Changes to Immigration and Refugee Law


On June 28, 2012, Bill C-31 the Protecting Canada’s Immigration System Act (Act) became law. As a result, there have been significant changes to refugee law in Canada. Part of the new changes includes the establishment of a new Refugee Appeal Division to hear appeals from some failed refugee claimants.


Basis of Claim (BOC) Form


Starting December 15, 2012, the Basis of Claim Form (BOC) will be the document that a refugee claimant must fill out for the Immigration and Refugee Board. The BOC form is very important and is used to determine if you have a valid claim. The BOC form will be the foundation of your entire refugee claim. The form requires you to give detailed answers to questions such as who you are, what you are afraid of in your country, and why you need refugee protection in Canada. The BOC form must be filled out as thoroughly and completely as possible. You must tell the truth on the form. The answers on the form must also match any documents and evidence you submit. Any differences between names, facts, dates, can be a problem and negatively affect your refugee claim. If information is missing, incorrect, or inconsistent, the Board could refuse your claim.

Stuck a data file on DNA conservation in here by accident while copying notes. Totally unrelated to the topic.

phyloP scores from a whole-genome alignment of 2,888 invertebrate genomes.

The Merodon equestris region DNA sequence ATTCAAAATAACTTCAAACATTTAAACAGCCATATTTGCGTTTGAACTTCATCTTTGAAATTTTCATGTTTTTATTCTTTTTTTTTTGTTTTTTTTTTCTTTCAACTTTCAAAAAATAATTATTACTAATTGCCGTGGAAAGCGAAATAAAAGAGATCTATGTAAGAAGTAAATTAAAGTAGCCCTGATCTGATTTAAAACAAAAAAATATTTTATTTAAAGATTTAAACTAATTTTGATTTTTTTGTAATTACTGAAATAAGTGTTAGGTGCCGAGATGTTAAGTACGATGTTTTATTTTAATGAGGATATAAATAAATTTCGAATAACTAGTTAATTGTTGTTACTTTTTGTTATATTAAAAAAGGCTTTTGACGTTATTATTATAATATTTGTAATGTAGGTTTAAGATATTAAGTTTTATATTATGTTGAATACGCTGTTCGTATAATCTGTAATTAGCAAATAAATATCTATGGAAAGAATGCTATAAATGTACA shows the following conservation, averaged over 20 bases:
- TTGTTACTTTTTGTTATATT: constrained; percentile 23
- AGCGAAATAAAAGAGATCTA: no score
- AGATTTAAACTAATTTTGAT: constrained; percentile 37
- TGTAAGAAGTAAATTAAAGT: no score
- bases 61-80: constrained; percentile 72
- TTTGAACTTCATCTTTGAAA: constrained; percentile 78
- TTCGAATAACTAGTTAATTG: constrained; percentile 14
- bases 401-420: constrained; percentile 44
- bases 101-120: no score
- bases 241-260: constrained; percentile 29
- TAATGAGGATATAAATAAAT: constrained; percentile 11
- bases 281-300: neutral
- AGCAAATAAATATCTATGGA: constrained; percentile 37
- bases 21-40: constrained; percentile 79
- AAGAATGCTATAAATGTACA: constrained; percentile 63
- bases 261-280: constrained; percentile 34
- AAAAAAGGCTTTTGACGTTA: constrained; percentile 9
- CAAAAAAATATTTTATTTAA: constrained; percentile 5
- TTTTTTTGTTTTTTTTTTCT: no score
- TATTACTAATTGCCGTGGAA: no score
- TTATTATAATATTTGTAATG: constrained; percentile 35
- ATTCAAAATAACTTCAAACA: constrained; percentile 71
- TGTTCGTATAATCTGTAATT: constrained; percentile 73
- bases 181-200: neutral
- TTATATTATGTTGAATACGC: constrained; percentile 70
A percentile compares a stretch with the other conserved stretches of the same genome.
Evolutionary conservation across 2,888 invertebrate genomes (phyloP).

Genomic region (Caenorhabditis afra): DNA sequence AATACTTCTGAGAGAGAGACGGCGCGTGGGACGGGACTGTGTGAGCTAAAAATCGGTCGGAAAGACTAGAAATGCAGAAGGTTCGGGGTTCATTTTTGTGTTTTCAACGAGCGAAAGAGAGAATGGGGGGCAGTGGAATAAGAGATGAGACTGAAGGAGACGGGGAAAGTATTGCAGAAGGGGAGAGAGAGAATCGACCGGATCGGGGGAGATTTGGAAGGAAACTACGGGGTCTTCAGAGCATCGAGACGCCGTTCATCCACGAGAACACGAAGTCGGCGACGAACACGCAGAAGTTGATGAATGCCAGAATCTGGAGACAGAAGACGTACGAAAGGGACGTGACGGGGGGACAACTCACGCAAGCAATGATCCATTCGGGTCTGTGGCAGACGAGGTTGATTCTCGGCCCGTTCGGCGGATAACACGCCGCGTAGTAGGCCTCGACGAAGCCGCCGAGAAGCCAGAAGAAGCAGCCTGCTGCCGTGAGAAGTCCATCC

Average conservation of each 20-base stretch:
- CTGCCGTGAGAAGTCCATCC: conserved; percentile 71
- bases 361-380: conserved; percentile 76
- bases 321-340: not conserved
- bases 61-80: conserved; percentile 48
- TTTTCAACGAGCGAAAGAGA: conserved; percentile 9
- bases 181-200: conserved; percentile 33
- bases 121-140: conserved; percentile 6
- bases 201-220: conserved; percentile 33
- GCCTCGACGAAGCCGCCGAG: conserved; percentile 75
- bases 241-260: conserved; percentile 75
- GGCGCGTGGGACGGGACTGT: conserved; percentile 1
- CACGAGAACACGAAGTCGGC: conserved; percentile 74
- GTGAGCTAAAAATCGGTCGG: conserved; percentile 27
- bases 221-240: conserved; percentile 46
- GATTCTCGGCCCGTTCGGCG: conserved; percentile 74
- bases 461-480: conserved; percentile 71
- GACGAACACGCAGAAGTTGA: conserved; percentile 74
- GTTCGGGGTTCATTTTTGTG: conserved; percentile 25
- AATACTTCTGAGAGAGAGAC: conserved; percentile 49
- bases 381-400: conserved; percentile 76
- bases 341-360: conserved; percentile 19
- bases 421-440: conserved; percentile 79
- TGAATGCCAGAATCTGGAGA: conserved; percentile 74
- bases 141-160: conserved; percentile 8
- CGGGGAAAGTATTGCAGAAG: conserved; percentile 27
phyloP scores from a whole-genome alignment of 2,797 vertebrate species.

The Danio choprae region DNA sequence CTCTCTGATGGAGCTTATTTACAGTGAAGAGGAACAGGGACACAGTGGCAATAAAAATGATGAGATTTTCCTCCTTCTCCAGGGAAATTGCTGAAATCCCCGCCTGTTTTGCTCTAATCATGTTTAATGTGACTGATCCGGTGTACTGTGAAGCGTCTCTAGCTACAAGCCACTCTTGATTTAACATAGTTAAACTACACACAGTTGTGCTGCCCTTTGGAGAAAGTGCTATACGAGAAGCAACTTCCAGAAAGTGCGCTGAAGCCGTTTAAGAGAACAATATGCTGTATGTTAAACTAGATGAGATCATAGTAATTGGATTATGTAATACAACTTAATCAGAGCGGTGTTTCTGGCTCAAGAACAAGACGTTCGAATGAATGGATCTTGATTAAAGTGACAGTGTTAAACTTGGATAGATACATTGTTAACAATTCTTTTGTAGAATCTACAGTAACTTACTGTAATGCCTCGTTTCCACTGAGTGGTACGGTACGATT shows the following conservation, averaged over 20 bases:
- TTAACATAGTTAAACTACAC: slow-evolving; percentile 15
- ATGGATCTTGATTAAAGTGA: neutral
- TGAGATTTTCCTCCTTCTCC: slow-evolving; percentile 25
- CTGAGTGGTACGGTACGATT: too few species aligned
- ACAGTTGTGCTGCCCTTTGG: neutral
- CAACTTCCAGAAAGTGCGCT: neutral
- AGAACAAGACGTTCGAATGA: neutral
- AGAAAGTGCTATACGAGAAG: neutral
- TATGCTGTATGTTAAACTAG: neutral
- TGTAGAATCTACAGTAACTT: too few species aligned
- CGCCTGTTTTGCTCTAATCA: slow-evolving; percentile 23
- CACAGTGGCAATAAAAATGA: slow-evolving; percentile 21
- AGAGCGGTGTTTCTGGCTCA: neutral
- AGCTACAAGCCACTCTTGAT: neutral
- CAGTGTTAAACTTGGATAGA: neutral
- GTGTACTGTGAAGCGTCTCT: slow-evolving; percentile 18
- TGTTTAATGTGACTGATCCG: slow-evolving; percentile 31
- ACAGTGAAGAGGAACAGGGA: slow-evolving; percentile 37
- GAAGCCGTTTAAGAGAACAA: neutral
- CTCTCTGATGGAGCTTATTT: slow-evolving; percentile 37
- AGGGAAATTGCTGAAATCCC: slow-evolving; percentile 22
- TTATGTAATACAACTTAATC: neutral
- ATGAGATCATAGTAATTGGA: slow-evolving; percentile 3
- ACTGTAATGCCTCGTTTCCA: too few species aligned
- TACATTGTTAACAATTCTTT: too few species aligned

Each family member making a refugee claim will fill out his/her own BOC form. If there are any children under 18 years of age, they will also fill out their own form but a parent or guardian will have to sign the form for them. If a child under 18 makes a refugee claim on his/her own without a parent or guardian, a designated representative will be appointed to help the child to fill out the entire form.